The Putin-Kim summit produced an unusual — and speedy — flurry of glimpses into North Korea

June 20, 2024  -The imagery from Pyongyang emerged quickly, notable in its variety — glimpses into North Korea in near-real time that showed its leader, Kim Jong Un, grinning and glad-handing with Russian President Vladimir Putin and showing him around the capital of one of the world’s least accessible nations.

For those who follow the happenings of the Kim family’s three-generation rule, the coverage of the Kim-Putin meeting this week — visuals released only by the respective propaganda arms of each government — represented an extraordinary flurry of views into a nation where imagery that feels even remotely off the cuff, not vetted and edited ad nauseam, is rare.

In this photo provided by the North Korean government, Russia's President Vladimir Putin, right, drives a car with North Korean leader Kim Jong Un sitting in front passenger seat at a garden of the Kumsusan State Guest House in Pyongyang, North Korea Wednesday, June 19, 2024. Independent journalists were not given access to cover the event depicted in this image distributed by the North Korean government. The content of this image is as provided and cannot be independently verified. Korean language watermark on image as provided by source reads: "KCNA" which is the abbreviation for Korean Central News Agency. (Korean Central News Agency/Korea News Service via AP)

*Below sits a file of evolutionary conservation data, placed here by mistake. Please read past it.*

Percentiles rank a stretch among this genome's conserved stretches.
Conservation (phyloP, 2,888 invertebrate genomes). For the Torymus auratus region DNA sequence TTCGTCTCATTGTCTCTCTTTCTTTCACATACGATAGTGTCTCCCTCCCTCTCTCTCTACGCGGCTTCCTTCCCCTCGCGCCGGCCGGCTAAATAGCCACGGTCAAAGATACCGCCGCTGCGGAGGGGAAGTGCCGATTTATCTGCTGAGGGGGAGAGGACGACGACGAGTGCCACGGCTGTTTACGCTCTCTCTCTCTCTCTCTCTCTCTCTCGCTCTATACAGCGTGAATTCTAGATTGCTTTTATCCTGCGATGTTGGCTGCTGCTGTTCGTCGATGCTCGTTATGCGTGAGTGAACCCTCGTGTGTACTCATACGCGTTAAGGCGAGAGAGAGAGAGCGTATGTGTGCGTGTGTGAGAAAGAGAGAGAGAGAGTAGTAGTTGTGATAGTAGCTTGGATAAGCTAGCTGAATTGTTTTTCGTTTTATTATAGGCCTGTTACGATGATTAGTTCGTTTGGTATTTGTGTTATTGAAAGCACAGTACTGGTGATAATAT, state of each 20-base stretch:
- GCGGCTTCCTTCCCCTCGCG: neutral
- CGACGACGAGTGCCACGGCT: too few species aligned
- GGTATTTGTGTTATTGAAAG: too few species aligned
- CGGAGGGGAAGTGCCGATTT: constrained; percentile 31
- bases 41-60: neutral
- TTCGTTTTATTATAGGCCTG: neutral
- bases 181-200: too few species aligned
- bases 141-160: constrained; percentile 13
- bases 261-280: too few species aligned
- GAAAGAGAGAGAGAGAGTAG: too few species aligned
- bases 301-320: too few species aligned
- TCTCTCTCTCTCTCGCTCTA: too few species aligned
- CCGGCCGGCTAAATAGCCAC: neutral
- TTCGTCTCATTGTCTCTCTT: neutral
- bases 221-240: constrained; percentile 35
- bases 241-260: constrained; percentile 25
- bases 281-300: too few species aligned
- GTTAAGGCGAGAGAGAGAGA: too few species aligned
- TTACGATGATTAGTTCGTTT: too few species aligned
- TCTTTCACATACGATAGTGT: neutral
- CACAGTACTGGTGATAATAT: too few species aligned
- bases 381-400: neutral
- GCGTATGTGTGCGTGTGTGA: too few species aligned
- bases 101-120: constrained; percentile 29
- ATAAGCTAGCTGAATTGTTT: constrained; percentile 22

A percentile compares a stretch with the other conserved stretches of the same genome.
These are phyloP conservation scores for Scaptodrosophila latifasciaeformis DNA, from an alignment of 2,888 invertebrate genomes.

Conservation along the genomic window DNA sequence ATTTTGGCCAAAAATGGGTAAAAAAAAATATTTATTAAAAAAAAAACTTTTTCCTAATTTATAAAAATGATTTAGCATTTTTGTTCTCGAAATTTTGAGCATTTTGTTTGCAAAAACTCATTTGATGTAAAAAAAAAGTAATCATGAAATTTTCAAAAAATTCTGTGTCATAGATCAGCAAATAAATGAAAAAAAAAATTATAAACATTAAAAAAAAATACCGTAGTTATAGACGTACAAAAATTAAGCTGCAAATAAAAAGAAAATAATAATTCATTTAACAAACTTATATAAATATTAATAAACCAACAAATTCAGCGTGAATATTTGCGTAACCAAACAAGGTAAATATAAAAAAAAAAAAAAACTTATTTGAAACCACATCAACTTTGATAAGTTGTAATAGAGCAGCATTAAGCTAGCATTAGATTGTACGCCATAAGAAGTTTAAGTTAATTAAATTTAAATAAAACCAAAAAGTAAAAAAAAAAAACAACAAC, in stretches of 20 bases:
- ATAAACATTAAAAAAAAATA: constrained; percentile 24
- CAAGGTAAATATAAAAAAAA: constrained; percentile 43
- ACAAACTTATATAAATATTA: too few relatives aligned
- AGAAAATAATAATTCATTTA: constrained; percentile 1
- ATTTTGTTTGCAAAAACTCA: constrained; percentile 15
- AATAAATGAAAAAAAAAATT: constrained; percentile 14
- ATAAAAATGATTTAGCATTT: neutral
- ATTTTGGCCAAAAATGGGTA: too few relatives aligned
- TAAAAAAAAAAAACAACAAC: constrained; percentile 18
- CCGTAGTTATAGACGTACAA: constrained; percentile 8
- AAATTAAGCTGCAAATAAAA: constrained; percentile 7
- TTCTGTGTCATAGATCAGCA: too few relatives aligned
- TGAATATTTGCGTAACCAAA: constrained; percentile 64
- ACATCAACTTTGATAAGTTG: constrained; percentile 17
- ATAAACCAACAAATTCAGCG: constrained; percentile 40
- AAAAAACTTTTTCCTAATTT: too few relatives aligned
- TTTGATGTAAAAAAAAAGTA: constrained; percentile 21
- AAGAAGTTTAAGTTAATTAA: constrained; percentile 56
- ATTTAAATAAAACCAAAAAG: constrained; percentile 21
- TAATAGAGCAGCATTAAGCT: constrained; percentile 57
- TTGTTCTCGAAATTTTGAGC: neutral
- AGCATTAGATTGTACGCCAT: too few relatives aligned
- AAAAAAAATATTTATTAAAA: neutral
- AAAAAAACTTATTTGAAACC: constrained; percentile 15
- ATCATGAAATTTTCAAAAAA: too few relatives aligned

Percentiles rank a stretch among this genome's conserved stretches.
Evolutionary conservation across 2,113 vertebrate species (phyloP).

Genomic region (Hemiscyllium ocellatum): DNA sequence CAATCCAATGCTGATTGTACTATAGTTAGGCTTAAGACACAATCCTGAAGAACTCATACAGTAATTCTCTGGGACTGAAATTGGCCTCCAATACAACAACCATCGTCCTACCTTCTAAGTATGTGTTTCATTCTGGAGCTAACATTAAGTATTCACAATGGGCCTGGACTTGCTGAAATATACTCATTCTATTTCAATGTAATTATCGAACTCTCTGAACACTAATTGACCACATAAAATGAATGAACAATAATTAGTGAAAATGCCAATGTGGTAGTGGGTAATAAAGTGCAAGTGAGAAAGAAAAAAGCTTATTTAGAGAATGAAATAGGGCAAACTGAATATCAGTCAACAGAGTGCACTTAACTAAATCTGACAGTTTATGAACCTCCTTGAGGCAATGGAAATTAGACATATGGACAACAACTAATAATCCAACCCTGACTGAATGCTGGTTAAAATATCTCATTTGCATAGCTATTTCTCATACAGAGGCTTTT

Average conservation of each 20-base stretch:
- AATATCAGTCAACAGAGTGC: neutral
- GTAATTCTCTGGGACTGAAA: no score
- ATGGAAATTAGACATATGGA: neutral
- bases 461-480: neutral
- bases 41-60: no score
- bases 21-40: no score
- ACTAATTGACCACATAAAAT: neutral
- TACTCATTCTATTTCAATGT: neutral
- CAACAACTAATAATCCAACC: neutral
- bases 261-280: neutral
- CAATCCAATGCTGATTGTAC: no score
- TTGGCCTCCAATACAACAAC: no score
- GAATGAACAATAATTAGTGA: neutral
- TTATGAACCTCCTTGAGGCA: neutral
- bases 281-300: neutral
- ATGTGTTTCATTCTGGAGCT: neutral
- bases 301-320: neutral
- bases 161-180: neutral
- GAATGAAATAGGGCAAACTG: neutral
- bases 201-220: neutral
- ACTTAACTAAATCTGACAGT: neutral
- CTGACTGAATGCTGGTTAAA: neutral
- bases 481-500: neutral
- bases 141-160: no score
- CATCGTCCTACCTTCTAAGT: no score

In this photo provided by the North Korean government, Russia’s President Vladimir Putin, right, drives a car with North Korean leader Kim Jong Un sitting in front passenger seat at a garden of the Kumsusan State Guest House in Pyongyang, North Korea Wednesday, June 19, 2024. I(Korean Central News Agency/Korea News Service via AP)

The pair marched on the red carpet in Kim Il Sung Square, named after the current leader’s grandfather and the nation’s founder. They gazed upon a sea of balloon-toting children. They reviewed a military parade and eyed a crowd waving pompoms. They saw — but were not shown interacting with — groups of North Korean citizens, who if the past is any indication were meticulously vetted before getting anywhere near the scene.

Those images were vivid and plentiful, but they represented the predictable output of an experienced propaganda apparatus.

ar more striking were the in-between moments that managed to peek through — also calibrated carefully, but revealing a smidgen more about the North and its leader than most imagery does. From stills and videos made by both Russian and North Korean state media operations (independent journalists were not given access to cover Putin’s visit), the images were many and varied.

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